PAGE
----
In many workplaces co-workers have the best information about each other's effort. Managers may attempt to exploit this information through peer evaluation. I study peer evaluation in a pure moral hazard model of production by two limitedly liable agents. Agents receive a signal about their colleague's effort level, and are asked to report it to the principal. The principal may give an individual bonus for the receipt of a positive evaluation by a colleague, which stimulates effort as long as signals are revealed truthfully. A cost of lying ascertains that there can be truthful revelation. I show that interpersonal relations between colleagues constrain the bonus for receiving a positive evaluation in order to keep evaluations truthful. Still, the principal will always include such a bonus in the optimal contract, and possibly complement it with a team bonus. Co-worker relations have non-monotic effects on profits in the optimal contract.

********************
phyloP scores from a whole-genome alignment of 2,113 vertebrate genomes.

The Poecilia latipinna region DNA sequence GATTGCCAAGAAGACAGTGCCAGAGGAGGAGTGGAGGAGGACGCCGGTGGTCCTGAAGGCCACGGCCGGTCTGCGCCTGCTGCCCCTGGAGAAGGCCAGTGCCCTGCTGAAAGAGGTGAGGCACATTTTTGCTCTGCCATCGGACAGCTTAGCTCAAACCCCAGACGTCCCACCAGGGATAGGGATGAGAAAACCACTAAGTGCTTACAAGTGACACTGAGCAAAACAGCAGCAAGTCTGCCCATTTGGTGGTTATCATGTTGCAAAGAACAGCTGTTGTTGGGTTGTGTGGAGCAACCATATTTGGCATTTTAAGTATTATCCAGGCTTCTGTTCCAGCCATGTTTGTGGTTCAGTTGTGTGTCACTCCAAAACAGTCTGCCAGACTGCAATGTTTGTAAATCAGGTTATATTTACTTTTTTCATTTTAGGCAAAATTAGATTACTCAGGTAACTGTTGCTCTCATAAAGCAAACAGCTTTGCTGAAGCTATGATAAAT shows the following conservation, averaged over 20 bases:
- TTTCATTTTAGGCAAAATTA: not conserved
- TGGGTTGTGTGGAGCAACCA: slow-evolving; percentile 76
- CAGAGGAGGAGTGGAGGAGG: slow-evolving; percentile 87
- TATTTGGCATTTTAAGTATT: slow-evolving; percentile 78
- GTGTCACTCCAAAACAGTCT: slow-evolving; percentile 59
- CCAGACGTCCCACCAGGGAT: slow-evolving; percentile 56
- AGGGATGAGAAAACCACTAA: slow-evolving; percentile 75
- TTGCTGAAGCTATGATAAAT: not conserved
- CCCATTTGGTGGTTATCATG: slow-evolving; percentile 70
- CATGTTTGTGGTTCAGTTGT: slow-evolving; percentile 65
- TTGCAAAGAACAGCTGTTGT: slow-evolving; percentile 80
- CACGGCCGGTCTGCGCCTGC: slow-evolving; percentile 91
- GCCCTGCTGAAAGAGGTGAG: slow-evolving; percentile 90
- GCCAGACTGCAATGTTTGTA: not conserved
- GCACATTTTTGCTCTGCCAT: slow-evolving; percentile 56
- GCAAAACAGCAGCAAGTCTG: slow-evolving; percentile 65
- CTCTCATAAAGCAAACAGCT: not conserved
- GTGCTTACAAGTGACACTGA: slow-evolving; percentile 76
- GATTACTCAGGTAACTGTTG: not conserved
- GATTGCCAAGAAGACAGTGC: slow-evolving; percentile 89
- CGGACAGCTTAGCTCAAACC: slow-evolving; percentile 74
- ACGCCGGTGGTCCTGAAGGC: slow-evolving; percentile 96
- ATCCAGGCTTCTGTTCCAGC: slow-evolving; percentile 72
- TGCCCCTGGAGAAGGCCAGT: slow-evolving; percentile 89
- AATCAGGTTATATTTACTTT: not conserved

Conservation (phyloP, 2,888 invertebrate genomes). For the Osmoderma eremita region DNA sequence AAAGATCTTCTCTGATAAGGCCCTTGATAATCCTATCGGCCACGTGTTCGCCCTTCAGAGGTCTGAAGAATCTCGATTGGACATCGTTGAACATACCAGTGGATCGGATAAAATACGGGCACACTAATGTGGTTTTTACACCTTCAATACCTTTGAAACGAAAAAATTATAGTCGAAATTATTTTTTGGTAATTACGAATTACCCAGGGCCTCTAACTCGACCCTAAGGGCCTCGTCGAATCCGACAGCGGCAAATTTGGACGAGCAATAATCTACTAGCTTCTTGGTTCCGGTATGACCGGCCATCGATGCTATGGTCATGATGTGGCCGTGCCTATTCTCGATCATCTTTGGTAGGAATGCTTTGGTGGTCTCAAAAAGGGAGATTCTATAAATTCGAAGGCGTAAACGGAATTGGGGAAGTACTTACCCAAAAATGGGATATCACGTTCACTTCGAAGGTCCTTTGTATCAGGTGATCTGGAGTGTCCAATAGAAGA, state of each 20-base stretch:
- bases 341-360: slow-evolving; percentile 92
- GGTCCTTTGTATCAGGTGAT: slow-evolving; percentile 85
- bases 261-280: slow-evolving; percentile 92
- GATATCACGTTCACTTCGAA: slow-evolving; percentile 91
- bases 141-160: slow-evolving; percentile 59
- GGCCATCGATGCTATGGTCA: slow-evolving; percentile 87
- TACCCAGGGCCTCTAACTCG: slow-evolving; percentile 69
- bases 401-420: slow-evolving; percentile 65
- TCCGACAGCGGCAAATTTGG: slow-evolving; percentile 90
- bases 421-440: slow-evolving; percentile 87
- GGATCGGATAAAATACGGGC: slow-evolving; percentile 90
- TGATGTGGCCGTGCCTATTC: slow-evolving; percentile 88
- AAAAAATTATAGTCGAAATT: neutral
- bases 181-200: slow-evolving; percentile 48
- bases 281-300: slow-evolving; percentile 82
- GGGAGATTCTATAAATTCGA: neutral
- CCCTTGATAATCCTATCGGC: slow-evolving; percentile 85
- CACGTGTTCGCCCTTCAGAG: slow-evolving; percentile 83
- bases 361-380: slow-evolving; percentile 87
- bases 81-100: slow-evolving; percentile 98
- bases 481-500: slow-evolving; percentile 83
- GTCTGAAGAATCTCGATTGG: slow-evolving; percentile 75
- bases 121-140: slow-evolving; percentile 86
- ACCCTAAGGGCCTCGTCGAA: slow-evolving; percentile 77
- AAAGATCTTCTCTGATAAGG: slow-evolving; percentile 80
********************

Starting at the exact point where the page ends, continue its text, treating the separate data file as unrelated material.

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Tinbergen Institute
Tinbergen Institute Discussion Paper Series
Discussion paper / Tinbergen Institute
Tinbergen Institute

Sol, J. (2010). Peer Evaluation: Incentives and Co-Worker Relations (No. TI-055/1). Discussion paper / Tinbergen Institute (pp. 1–27). Retrieved from